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Tassie   

Good on you for dodging the two puppies at the same time!   I'm definitely in the 2 dogs camp .. that's my council limit, and to be honest, I think it's my limit in terms of time and attention I can give to them, although that's probably because of their "careers".

 

Definitely in the crate/baby gate/larger xpen school of thought.   They love their special places, and it makes management so easy, and they're more inclined to get used to spending time just chilling.  As they get older and more settled, the xpen isn't so necessary, although my 8+ year old BC still chooses to sleep in his crate every night (even though the door's been off it for 4 years :laugh:.)

 

Not sure when kids start school in your area, but might be a plan to think about waiting till your toddler is going to school at least a couple of days a week.   Gives you more time to be working on the new one.

 

Personally, I love having one of each sex ..so your idea about a retired female could be a good one (though I'd be wanting one that had not just been stuck in a kennel all the time.)  The disadvantage is that your pup might learn stuff you don't want him to learn.   My preference would be to do a bit more with the one you've got, especially about calm behaviour in the house, and then think about a pup - probably a girl, so that you can then apply the successful training to her .. and you'll already have the crates, xpens etc. .   If your boy dog by then is behaving nicely, you'll find a pup will be doing quite a bit of copying .. got that happening now in my house.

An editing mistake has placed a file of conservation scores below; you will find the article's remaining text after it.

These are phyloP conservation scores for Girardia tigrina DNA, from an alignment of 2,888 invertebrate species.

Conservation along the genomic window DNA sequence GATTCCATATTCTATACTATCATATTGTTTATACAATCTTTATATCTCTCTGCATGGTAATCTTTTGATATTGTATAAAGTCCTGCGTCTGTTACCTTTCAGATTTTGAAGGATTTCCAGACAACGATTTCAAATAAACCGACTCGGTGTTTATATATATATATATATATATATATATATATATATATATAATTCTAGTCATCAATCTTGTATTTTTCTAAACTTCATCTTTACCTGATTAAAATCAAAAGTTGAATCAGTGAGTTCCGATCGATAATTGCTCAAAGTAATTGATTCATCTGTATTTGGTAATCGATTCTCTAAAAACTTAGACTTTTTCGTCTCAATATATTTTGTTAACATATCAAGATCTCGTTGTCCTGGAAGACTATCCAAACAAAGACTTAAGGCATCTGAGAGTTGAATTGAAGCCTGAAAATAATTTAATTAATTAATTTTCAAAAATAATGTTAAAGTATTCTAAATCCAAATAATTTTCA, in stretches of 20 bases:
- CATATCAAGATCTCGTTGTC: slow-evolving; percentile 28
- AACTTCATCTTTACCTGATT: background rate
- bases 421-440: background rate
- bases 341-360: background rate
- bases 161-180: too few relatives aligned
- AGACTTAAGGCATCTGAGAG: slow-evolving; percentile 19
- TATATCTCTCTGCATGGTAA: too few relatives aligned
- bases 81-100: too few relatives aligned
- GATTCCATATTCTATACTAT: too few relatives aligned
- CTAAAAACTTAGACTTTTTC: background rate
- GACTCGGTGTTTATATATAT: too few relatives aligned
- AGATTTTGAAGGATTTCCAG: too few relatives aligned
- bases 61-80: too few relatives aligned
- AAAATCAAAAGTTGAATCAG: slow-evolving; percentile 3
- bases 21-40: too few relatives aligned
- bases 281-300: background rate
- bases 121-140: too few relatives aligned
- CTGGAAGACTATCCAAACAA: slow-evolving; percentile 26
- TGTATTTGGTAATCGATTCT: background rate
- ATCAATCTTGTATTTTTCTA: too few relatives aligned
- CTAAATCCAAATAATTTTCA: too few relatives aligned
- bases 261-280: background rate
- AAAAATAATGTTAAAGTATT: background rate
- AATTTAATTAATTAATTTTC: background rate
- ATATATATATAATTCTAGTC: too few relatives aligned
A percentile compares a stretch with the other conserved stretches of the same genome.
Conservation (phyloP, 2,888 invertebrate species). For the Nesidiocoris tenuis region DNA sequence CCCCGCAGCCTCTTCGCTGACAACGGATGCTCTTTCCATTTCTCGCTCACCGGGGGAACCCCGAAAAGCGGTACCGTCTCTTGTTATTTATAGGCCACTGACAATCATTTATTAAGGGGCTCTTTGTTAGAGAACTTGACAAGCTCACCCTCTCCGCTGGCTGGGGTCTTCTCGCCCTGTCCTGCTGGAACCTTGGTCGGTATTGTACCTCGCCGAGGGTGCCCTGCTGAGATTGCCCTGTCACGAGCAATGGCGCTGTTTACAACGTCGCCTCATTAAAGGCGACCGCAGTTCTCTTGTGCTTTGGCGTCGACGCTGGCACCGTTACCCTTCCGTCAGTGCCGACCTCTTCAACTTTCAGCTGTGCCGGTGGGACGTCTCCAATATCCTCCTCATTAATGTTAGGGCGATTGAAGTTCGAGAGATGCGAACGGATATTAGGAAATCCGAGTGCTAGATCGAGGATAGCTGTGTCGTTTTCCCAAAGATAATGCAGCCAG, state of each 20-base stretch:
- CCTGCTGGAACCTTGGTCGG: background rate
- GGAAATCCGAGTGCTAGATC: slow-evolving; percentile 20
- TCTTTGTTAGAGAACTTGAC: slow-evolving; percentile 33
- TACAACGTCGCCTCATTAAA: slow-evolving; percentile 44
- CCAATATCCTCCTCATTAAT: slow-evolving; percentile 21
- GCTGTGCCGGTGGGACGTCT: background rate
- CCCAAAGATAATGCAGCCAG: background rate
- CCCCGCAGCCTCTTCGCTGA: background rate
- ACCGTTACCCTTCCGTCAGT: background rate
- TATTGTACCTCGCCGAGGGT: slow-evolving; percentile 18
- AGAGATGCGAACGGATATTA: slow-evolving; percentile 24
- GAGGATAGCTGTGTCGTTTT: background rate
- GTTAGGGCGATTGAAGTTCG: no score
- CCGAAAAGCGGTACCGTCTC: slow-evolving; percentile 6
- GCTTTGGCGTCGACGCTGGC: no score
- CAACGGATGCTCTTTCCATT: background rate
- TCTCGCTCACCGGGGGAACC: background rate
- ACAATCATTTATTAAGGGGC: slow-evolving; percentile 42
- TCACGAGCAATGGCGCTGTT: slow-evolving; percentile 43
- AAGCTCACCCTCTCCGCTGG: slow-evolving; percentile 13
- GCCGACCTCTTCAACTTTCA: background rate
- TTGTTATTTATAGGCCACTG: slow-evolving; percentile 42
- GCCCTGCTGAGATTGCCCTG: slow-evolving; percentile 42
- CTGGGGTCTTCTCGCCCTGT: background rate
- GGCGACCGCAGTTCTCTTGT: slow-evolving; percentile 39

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juice